This was posted in March 2008. One of the best pieces of news to come out of President-elect Barak Obama is that he will close down the Guantanamo detention center.
…As President George W. Bush’s administration attempts without luck to brush aside the colossal blunder in Iraq and how it poisoned and weakened the United States in its so-called war on terror, it’s pretty incredible that the US president recently vetoed a law that would have prohibited the use of “enhanced interrogation” methods like ”water boarding.”
Should it come to a surprise that many of these barbaric interrogation methods have their roots in many parts of the Third World thanks to the Central Intelligence Agency? In South America, the CIA carried out and supported political repression and the overthrow of elected civilian governments by military dictatorships.
It is also no secret that the Central Intelligence Agency trained security forces in the region in torture and interrogation techniques. There are striking and scary similarities today between what happened in Iraq and during Argentina’s so-called dirty war (1976-83), when some 30,000 people disappeared.
One of the torture methods that Argentinian security forces used was called el submarino, the submarine, an older version of water boarding. But despite having a different method, the aim of this form of torture is the same: to make the victim feel that he was drowning.
In some Argentinean detention centers, the water used in el submarino was filled with human excrement.
Inmates in Argentina were – like in Iraq and Afghanistan under U.S. custody – forced to wear hoods over their heads. In Argentina, a prisoner’s head was hooded so he couldn’t identify the torturer.
While times have changed and the enemy is far shrewder than what some Latin American countries faced during the cold war, there are scary similarities between the U.S.’ war against al-Qaeada and other Islamic fundamentalists and what happened in some Latin American countries.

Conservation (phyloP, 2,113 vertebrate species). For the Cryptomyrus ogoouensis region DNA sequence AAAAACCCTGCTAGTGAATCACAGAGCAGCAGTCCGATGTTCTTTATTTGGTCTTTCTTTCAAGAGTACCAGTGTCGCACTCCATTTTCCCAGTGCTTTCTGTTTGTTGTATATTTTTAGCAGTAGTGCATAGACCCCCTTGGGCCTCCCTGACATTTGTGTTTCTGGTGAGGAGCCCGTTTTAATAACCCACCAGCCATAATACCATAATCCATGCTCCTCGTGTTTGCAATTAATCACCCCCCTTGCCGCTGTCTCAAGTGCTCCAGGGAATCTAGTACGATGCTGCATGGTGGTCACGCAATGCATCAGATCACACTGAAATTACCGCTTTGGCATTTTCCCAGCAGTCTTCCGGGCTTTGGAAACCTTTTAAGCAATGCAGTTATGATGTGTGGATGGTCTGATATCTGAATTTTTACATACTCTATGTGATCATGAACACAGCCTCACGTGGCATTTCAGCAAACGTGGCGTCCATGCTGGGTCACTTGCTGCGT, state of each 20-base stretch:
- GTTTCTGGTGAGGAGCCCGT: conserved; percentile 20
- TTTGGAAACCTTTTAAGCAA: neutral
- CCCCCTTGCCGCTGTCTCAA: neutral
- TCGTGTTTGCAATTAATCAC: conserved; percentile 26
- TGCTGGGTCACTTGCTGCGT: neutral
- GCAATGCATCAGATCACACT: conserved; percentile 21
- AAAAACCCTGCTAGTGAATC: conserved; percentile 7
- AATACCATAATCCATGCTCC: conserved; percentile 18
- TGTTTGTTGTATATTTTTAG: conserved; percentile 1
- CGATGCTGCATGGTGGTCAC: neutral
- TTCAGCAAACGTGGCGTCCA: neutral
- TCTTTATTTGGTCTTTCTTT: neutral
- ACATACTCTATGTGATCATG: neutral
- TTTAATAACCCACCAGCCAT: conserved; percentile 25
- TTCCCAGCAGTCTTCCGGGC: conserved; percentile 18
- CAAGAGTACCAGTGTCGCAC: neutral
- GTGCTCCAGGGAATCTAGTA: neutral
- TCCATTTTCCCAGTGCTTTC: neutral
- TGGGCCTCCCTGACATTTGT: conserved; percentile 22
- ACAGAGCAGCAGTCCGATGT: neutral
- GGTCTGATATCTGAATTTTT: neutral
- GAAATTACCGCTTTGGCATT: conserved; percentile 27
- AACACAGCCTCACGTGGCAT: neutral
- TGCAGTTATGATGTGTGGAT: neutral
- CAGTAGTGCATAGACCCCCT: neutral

After the military regime in Argentina steamrolled over left-wing guerrillas and other enemies of the junta, its excess and outlandish methods were so successful that it went beyond the junta’s wildest expectations. A dangerous sense of invincibility — like the Bush administration’s obsession with inconquerable military power – overtook Argentina’s military rulers.
It took, however, a colossal fiasco like going to war with Britain in 1982 over the Falkland Islands for the military to be humbled.
It’s naïve to believe the systemic torture carried out by U.S. military personnel in Iraq and elsewhere are isolated events. I’m certain that these interrogation techniques used by the U.S. military can be found in many handbooks at Langley, VA.
In sum, the methods employed by Argentina’s junta during its war against “terrorism” were so barbaric that it ended up converting the de facto government into a state that practiced terrorism.
The United States has fallen into the same trap.